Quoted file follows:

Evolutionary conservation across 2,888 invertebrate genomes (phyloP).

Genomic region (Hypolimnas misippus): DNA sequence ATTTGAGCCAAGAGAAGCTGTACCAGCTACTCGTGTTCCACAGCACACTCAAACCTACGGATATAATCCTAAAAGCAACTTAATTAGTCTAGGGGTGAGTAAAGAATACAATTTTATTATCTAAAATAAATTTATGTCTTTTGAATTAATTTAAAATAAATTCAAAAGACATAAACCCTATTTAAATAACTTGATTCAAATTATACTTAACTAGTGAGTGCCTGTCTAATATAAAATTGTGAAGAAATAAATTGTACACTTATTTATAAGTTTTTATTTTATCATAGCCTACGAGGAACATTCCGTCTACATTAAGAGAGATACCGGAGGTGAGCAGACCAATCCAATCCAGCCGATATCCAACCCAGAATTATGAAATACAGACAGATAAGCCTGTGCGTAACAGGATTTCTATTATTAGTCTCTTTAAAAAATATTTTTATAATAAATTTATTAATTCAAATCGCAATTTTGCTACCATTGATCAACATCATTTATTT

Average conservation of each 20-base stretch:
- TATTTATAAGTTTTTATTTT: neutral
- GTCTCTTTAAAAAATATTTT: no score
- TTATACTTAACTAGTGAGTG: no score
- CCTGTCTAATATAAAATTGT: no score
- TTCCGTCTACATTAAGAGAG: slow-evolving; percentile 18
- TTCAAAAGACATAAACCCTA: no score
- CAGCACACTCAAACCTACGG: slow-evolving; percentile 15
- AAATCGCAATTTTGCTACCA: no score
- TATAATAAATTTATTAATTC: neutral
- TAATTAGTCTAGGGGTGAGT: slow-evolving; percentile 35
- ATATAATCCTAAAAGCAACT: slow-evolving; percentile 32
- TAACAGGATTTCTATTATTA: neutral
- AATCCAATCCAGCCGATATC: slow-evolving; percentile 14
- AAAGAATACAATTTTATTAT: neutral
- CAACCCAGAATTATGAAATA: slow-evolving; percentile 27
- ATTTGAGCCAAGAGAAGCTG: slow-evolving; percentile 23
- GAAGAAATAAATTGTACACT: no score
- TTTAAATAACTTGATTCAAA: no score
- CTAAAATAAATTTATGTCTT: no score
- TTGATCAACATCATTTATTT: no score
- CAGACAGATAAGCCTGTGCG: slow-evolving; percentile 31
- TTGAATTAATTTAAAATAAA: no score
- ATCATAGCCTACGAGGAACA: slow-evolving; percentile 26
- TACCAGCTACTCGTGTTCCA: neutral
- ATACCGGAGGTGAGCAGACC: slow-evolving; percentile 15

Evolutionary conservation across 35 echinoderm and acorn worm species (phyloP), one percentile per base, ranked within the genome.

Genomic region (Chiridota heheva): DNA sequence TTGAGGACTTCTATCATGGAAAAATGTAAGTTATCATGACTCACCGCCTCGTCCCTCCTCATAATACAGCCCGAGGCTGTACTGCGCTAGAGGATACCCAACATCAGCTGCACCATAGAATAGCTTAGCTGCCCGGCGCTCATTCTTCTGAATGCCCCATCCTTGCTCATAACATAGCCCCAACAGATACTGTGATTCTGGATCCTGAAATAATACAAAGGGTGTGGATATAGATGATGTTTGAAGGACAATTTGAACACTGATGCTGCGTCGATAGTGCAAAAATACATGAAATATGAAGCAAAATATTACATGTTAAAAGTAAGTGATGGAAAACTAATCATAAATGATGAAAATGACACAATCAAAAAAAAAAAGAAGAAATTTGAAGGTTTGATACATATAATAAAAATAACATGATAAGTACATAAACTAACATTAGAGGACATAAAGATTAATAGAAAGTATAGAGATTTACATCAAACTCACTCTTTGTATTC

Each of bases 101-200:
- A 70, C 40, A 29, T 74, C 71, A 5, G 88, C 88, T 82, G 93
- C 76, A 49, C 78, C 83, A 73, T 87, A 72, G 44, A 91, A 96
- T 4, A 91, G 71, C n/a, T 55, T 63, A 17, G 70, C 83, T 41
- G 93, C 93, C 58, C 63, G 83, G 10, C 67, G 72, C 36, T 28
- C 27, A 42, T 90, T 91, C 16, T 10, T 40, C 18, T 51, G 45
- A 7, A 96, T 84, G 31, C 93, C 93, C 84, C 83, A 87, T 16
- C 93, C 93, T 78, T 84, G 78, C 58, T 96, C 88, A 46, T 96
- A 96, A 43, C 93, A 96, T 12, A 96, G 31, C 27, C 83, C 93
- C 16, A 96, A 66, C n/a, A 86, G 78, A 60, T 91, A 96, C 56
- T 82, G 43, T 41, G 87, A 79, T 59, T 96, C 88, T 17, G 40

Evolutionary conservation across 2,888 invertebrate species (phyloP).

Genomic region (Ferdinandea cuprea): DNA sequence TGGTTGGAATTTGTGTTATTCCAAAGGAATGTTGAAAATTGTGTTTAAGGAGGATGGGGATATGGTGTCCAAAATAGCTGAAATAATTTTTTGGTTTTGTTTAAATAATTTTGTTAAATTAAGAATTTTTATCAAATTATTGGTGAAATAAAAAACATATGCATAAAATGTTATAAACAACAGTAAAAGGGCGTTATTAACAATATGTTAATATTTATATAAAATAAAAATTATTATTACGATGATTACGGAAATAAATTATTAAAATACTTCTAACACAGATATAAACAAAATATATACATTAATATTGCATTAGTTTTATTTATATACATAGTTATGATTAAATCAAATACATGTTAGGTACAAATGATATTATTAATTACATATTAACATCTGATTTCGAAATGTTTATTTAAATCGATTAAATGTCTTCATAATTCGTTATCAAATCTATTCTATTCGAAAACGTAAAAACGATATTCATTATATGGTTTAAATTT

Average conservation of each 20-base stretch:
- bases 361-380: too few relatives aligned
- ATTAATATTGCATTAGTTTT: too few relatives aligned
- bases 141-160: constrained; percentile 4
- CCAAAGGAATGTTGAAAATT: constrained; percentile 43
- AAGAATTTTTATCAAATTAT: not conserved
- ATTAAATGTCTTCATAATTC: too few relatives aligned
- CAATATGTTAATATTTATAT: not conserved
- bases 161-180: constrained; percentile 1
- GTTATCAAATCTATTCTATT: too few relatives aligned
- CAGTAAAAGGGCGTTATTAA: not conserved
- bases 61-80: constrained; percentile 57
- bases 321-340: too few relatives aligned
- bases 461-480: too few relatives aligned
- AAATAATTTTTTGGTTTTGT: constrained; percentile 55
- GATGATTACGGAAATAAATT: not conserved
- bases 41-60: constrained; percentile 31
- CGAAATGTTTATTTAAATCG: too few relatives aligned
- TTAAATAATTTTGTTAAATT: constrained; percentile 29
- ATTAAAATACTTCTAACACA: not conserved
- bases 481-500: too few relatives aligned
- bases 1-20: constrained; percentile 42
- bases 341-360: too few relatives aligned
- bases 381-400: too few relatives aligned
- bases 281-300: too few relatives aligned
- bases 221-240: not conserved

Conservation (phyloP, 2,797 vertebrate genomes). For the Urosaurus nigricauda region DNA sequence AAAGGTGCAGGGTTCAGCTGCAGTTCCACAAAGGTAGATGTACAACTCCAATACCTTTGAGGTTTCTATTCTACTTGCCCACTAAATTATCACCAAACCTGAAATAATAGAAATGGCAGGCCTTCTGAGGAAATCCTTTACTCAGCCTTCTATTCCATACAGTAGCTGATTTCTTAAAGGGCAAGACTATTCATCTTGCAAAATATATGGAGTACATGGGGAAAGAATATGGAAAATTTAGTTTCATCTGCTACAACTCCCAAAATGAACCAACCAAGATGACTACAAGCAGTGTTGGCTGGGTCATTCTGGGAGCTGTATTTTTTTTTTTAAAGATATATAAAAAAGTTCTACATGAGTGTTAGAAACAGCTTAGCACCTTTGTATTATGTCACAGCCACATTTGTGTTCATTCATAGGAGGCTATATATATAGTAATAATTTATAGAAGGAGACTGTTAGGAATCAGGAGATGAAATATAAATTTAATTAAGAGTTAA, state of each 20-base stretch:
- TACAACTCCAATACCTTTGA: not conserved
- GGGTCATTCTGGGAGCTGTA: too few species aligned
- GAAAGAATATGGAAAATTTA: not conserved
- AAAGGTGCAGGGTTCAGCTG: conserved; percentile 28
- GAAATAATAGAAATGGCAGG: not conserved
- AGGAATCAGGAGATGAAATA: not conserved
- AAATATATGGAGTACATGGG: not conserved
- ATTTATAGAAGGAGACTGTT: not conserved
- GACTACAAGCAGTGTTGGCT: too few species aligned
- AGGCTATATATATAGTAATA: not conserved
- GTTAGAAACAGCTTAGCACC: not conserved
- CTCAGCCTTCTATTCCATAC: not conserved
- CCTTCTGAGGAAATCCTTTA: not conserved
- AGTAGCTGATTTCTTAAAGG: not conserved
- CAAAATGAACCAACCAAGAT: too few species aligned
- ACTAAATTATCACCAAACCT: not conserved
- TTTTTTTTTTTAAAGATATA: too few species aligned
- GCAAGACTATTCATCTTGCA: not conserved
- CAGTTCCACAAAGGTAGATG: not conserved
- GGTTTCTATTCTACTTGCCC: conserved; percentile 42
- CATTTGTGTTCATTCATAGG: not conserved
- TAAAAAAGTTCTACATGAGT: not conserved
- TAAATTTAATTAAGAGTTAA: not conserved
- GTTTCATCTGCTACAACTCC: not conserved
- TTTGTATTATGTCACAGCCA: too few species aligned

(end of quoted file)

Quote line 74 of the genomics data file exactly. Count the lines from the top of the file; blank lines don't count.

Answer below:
- AAAGGTGCAGGGTTCAGCTG: conserved; percentile 28